complicated factoring problem

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• Mar 3rd 2009, 03:08 PM
oblixps
complicated factoring problem
how do you factor this polynomial?

x^(2k+1) - y^(2k+1)

my teacher's answer is:
[x^2 (x^(2k-1) + y^(2k-1))] + [(y^2 - x^2)y^(2k-1)]

what is the reasoning involved to factor something as complicated as this?
• Mar 3rd 2009, 04:20 PM
Abu-Khalil
$x^{2k+1}-y^{2k+1}=x^{2k+1}+x^2y^{2k-1}-x^2y^{2k-1}-y^{2k+1}=x^2\left(x^{2k-1}-y^{2k-1}\right)-\left(x^2-y^2\right)y^{2k-1}$

It's easily to see in this way when you are using induction to prove divisibility.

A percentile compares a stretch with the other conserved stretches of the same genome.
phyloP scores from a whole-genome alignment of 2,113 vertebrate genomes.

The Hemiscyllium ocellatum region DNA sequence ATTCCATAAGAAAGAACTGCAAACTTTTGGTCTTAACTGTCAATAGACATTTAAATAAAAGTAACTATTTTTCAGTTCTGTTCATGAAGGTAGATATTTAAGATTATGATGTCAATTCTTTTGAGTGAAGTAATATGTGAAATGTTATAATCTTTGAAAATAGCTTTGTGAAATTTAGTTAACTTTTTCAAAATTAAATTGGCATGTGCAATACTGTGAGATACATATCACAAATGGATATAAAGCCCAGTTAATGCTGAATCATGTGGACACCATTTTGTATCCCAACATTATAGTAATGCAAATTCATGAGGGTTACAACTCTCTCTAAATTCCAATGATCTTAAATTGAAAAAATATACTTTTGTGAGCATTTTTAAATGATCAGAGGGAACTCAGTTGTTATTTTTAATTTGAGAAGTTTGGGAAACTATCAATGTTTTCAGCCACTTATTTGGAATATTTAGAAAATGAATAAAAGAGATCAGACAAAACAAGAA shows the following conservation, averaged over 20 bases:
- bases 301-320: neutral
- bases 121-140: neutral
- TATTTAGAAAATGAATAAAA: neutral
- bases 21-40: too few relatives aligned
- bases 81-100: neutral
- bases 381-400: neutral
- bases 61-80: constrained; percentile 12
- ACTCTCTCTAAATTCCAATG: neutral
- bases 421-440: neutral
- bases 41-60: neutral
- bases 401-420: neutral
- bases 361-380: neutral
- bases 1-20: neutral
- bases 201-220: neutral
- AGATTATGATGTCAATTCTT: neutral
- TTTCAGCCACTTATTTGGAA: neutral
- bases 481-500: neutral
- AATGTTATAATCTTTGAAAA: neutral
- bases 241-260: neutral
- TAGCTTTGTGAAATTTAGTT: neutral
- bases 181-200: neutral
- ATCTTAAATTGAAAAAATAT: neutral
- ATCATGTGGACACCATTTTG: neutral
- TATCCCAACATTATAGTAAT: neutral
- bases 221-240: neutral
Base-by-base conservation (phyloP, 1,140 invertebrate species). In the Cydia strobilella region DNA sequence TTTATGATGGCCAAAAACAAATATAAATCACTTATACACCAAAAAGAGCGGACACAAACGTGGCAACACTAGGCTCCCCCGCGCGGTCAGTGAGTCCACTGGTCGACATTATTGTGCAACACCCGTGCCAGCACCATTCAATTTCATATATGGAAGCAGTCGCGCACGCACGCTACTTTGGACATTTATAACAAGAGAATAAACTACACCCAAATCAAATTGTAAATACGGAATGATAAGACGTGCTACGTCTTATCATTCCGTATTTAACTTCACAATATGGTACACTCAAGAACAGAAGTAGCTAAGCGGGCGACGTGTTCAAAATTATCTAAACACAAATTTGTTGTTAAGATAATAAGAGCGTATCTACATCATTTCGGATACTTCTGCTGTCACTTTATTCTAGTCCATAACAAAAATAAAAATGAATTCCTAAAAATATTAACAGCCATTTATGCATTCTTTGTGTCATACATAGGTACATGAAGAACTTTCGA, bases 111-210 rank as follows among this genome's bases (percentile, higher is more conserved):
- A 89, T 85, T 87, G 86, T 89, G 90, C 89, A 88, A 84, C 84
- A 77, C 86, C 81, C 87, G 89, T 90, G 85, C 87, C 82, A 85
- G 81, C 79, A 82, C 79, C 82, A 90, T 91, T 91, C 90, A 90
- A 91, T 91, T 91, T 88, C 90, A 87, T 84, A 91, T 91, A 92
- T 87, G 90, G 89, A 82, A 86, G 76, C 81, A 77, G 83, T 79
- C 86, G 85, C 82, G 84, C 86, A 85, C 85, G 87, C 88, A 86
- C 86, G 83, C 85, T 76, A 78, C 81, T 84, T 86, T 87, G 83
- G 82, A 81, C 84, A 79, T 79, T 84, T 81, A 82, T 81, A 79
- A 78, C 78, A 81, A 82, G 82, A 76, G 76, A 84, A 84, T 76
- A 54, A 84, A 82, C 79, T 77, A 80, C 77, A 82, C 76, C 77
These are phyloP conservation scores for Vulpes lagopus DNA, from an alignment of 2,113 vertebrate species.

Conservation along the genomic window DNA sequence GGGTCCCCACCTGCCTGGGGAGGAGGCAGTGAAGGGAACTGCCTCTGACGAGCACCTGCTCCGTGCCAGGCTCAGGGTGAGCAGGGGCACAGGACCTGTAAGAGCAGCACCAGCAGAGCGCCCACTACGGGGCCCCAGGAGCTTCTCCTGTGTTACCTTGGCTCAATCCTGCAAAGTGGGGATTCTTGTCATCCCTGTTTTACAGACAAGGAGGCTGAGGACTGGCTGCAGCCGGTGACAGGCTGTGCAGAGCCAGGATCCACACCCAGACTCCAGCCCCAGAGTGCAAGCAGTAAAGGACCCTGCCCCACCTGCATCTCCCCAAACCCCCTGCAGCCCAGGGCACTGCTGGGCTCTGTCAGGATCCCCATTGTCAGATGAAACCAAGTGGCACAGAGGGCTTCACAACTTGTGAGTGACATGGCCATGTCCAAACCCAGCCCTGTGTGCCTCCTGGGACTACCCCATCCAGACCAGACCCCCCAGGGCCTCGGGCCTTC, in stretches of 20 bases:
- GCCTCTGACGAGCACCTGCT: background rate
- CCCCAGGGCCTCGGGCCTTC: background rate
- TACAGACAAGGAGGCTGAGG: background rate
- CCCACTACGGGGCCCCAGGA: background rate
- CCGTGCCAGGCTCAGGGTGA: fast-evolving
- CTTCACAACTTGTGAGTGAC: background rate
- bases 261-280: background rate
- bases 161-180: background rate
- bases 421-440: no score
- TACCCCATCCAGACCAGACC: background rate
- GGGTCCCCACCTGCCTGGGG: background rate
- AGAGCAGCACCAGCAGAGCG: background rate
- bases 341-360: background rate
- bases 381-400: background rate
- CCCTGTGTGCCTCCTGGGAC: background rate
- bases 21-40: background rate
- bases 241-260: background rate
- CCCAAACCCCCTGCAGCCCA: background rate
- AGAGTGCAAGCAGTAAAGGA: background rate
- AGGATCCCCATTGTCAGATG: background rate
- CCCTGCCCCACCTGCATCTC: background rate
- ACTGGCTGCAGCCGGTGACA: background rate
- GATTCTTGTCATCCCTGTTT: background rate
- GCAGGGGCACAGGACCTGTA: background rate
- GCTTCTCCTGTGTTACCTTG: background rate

• Mar 3rd 2009, 07:57 PM
Soroban
Hello, oblixps!

Quote:

How do you factor this polynomial?

. . $x^{2k+1} - y^{2k+1}$

my teacher's answer is: . $\bigg[x^2 \left(x^{2k-1} + y^{2k-1}\right)\bigg] \:{\color{red}+}\: \bigg[\left(y^2 - x^2\right)y^{2k-1}\bigg]$
Wrong! . . . That is not factored!

The difference of two odd powers can always be factored.

$x^{2k+1} - y^{2k+1} \;=\;\bigg(x-y\bigg)\,\bigg(x^{2k} + x^{2k-1}y + x^{2k-2}y^2 + x^{2k-3}y^3 + \hdots + x^2y^{2k-2}$ $+ xy^{2k-1} + y^{2k} \bigg)$